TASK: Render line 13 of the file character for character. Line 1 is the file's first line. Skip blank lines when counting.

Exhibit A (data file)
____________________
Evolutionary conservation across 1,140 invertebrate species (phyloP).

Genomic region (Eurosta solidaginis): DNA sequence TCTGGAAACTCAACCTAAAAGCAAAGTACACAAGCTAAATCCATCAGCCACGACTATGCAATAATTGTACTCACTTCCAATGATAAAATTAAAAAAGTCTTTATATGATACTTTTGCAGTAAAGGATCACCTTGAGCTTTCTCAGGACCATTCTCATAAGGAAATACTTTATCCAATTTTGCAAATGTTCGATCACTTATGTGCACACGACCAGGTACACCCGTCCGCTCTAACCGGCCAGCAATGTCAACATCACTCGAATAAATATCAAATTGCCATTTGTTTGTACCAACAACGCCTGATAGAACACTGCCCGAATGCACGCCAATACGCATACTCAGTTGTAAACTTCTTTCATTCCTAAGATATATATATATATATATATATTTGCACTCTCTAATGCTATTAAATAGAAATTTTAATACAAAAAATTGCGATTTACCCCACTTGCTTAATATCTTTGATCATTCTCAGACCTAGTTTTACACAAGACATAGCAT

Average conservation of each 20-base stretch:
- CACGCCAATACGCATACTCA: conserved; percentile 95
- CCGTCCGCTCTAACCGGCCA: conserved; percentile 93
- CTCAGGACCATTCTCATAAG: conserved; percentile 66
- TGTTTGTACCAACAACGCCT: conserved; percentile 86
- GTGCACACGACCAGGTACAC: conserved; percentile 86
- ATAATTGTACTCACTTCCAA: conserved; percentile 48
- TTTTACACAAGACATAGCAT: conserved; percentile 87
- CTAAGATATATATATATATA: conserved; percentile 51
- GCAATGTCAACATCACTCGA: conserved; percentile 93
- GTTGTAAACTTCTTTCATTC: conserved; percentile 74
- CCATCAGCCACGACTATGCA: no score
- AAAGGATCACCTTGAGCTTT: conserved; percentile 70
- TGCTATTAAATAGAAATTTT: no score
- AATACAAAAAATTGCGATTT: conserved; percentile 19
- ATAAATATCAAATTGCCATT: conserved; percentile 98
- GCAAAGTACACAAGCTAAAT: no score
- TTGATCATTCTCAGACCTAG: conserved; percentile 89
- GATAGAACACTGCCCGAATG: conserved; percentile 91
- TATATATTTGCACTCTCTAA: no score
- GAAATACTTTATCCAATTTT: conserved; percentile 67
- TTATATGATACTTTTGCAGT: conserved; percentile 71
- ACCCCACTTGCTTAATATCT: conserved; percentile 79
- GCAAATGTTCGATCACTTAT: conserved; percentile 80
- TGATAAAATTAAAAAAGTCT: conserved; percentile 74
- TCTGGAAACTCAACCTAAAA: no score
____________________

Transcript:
- GTTGTAAACTTCTTTCATTC: conserved; percentile 74